If he didn't meant fractions as in http://en.wikipedia.org/wiki/Fraction_(mathematics), then he'd used the same formulation that you did.
    Or maybe not...
  6. 15 Jun '10 12:02
    41 but im still looking for a formula
  7. Standard member forkedknight
    Defend the Universe
    15 Jun '10 15:00 / 3 edits
    Originally posted by FabianFnas
    If he didn't meant fractions as in http://en.wikipedia.org/wiki/Fraction_(mathematics), then he'd used the same formulation that you did.
    Or maybe not...
    I meant exactly what you thought I meant, and I was wrong. The rest of my examples stand.

    Oh, and for 3) a recursive definition for the nth term of your series is S(0) = 1, S(n) = S(n-1) * 3 - 1
  8. Standard member TheMaster37
    Kupikupopo!
    15 Jun '10 15:11
    1)

    1, 2, 5, 14, 42

    Catalan numbers: C(n) = binomial(2n,n)/(n+1) = (2n)!/(n!(n+1)!).

    2)

    There are 6^7 = 279936 possible results.
    Of those there are 36 results in which the sum is less than 10.
    There are also 36 results in which the sum is more than 39.
    Chance of winning is therefore 72/279936 = 1/3888
    Expected profit per game: 1/3888 * 1,000,000 + 3887/3888* 0.50 = 257.70
    Yes, you should play this game. A lot.

    3)

    Depends on what subject. In general infinity is not a number, so infinity + 1 does not have any meaning.

    In Axiomatic Settheory (for example), Omega represents the 'number' that comes after al the natural numbers. Then, Omega + 1 is larger.
  9. Standard member forkedknight
    Defend the Universe
    15 Jun '10 15:16
    Originally posted by TheMaster37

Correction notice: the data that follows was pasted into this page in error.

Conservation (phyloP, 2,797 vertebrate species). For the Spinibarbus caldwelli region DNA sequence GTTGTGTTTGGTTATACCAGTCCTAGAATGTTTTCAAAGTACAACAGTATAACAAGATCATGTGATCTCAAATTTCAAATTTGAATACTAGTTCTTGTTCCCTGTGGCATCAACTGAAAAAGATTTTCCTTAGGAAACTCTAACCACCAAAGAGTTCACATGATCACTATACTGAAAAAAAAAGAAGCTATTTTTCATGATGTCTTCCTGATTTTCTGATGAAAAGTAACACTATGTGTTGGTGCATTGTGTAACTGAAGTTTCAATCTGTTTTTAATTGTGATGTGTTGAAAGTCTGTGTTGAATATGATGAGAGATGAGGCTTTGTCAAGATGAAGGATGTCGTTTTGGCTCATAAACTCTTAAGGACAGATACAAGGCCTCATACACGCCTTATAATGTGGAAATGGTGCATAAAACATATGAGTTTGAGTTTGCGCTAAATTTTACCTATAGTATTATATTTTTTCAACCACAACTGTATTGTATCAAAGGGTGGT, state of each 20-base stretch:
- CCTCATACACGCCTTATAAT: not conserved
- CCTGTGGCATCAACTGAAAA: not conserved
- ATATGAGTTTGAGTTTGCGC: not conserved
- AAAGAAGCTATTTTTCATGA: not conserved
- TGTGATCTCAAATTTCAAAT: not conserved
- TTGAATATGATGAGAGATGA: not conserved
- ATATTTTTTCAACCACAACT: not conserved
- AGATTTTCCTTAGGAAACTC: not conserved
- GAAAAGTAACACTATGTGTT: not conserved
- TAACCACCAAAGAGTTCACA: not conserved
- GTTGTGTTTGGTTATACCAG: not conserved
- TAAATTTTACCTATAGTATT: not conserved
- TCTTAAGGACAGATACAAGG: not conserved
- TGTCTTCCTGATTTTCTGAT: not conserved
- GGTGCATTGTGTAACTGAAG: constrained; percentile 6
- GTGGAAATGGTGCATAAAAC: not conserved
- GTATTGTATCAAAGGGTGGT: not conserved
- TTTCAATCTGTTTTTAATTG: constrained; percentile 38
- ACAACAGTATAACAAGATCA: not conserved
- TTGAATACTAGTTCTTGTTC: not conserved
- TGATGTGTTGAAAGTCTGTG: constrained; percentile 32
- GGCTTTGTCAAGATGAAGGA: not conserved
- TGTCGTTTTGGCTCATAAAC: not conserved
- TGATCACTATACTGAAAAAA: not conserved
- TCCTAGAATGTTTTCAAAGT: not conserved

1)

    1, 2, 5, 14, 42

    Catalan numbers: C(n) = binomial(2n,n)/(n+1) = (2n)!/(n!(n+1)!).

    2)

    There are 6^7 = 279936 possible results.
    Of those there are 36 results in which the sum is less than 10.
    There are also 36 results in which the sum is more than 39.
    Chance of winning is therefore 72/279936 = 1/3888
    Expected profit per game: 1/3888 * 1 ...[text shortened]... ga represents the 'number' that comes after al the natural numbers. Then, Omega + 1 is larger.
    Thank you for using the Online Encyclopedia of Integer Sequences.

    3) could also be
    1,2,5,14,41

    With S(n) = (3^n + 1)/2
  10. Standard member TheMaster37
    Kupikupopo!
    15 Jun '10 18:12
    Originally posted by forkedknight
    Thank you for using the Online Encyclopedia of Integer Sequences.

    3) could also be
    1,2,5,14,41

    With S(n) = (3^n + 1)/2
  11. 15 Jun '10 19:25
    Originally posted by forkedknight
    I meant exactly what you thought I meant, and I was wrong. The rest of my examples stand.
    It was just a correction, not a critic.

    inf+1 = inf
    inf*2 = inf
    inf*inf = inf
    inf^inf = inf
    as long as inf = the number of integers, meaning countable infinity.

    inf/inf and inf-inf however lacks meaning.
  12. Subscriber AThousandYoung
    It's about respect
    15 Jun '10 19:50
    OMG the answer really was 42?!
  13. Standard member clandarkfire
    Grammar Nazi
    15 Jun '10 20:05
    Originally posted by AThousandYoung
    OMG the answer really was 42?!
    In theory, 42 would work. I was looking for 41 though...
  14. Subscriber AThousandYoung
    It's about respect
    15 Jun '10 21:19
    Originally posted by clandarkfire
    In theory, 42 would work. I was looking for 41 though...
    You are nothing to the Second Smartest Computer That Ever Was.
  15. Standard member forkedknight
    Defend the Universe
    15 Jun '10 21:23
    Originally posted by FabianFnas
    It was just a correction, not a critic.

    inf+1 = inf
    inf*2 = inf
    inf*inf = inf
    inf^inf = inf
    as long as inf = the number of integers, meaning countable infinity.

    inf/inf and inf-inf however lacks meaning.
    I really meant that as more of a response to Palynka.